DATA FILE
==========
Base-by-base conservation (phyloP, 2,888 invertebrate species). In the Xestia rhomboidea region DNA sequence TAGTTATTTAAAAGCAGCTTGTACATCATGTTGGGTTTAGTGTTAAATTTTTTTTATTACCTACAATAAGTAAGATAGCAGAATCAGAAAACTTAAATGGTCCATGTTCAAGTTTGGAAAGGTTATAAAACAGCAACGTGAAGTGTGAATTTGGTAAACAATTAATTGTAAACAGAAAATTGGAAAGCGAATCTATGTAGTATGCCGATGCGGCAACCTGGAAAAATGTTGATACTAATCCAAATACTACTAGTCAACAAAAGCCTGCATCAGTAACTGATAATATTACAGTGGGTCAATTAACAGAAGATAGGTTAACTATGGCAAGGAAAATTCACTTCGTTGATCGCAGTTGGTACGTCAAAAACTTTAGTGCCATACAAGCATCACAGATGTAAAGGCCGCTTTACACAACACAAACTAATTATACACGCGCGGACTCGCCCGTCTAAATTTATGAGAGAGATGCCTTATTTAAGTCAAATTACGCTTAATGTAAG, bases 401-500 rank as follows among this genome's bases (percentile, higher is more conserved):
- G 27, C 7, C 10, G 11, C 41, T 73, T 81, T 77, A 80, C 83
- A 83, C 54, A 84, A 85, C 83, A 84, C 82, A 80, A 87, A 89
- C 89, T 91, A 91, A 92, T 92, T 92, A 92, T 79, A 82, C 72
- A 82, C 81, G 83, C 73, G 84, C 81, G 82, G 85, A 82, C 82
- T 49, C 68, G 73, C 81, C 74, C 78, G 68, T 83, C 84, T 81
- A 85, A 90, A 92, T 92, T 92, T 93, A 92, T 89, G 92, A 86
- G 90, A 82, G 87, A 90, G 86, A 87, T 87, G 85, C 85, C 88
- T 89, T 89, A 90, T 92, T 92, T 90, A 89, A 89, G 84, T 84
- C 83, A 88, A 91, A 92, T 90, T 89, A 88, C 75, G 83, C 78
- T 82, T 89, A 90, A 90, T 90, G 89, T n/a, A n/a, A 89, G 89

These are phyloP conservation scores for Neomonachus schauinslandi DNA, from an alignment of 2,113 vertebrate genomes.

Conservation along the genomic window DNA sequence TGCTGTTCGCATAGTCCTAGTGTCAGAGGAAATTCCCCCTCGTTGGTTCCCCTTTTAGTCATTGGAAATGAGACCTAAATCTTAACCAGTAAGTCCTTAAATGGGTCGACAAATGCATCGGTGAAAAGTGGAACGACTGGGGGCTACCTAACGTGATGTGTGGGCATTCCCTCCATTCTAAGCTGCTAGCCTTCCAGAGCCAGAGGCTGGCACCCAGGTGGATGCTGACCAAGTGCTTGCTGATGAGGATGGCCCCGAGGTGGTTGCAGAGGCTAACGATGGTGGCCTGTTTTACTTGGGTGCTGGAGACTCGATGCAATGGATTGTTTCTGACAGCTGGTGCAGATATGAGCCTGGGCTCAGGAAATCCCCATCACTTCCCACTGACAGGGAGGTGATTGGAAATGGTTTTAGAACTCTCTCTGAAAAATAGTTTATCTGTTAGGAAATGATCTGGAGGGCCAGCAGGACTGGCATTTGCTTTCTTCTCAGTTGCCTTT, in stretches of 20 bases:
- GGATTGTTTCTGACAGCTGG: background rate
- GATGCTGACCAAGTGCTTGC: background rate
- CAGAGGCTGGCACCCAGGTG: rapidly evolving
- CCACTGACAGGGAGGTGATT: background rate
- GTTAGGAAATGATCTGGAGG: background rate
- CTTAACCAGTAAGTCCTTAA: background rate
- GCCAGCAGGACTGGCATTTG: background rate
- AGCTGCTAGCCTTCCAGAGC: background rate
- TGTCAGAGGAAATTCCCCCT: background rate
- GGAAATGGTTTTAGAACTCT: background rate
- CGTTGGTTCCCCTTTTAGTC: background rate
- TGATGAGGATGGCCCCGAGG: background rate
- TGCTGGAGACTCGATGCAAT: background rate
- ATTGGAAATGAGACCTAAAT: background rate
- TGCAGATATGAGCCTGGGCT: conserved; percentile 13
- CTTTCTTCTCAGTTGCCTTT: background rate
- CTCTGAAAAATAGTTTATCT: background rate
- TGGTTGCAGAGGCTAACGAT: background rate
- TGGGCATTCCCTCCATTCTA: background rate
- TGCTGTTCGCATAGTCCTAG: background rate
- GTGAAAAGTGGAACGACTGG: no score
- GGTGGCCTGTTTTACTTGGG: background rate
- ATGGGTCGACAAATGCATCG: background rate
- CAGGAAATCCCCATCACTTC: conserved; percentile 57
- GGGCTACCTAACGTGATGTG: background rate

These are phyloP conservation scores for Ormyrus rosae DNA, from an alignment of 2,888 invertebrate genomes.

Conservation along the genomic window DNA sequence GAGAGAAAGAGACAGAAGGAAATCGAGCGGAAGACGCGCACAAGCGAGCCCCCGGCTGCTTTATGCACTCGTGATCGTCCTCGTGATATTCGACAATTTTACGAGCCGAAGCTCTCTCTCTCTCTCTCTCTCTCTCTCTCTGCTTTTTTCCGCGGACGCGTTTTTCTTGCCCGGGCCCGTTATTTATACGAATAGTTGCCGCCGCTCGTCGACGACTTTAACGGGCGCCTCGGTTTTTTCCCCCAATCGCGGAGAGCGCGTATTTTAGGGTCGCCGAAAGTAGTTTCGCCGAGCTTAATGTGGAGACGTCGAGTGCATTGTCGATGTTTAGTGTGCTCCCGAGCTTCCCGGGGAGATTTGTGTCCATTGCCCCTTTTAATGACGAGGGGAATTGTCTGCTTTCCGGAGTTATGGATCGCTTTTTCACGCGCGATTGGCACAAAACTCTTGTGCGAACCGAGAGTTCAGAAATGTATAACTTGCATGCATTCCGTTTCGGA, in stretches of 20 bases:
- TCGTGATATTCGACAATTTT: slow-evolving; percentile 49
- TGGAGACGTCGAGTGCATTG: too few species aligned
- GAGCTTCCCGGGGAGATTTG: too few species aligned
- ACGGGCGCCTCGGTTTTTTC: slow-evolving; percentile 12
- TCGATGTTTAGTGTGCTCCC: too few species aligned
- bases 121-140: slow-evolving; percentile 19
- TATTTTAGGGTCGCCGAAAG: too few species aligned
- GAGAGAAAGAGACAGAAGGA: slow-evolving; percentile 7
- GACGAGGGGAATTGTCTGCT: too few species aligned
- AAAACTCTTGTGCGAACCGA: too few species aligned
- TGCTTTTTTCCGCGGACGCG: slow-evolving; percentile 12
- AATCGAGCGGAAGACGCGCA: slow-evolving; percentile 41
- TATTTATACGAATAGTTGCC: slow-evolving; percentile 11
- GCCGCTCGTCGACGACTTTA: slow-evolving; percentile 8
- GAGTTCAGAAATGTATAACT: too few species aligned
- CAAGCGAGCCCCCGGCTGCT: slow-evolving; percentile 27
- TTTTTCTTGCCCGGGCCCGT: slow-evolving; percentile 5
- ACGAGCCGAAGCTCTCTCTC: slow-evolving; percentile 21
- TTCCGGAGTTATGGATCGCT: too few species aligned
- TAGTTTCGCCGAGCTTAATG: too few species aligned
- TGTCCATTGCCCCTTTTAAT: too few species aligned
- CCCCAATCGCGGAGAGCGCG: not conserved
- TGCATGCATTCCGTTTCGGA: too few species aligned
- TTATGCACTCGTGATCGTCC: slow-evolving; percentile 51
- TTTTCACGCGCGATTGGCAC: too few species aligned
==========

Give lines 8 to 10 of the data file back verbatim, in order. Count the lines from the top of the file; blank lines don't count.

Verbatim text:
- G 90, A 82, G 87, A 90, G 86, A 87, T 87, G 85, C 85, C 88
- T 89, T 89, A 90, T 92, T 92, T 90, A 89, A 89, G 84, T 84
- C 83, A 88, A 91, A 92, T 90, T 89, A 88, C 75, G 83, C 78